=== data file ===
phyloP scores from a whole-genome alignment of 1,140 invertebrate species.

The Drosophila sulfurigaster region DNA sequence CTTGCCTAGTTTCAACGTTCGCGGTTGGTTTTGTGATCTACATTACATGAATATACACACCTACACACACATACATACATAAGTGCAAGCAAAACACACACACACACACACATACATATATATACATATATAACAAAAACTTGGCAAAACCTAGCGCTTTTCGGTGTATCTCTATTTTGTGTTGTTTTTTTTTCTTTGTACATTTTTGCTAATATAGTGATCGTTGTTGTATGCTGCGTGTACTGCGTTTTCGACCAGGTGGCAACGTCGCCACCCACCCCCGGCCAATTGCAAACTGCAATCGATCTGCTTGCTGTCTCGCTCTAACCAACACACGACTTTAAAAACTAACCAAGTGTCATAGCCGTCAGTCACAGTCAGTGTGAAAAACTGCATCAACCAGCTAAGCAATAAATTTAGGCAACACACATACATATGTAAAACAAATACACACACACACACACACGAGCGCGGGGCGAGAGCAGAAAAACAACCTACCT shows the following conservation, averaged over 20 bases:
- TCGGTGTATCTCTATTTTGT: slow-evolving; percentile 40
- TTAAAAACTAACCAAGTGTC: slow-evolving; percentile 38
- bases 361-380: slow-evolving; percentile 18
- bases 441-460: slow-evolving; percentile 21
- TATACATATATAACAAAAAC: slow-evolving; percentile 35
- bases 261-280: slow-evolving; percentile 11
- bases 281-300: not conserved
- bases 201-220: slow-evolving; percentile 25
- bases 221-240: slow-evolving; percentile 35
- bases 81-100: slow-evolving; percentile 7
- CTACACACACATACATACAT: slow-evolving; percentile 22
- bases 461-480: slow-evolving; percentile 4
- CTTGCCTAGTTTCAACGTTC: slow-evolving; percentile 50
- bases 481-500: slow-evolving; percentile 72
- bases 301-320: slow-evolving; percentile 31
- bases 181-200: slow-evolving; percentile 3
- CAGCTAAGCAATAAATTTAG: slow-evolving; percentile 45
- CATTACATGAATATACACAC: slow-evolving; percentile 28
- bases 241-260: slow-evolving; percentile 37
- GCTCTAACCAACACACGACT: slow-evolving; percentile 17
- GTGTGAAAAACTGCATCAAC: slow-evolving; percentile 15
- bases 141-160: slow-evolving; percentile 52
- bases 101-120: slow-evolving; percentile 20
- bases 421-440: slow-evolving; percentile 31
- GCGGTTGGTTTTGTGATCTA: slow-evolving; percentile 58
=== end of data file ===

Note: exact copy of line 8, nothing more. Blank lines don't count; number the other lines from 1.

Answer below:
- bases 261-280: slow-evolving; percentile 11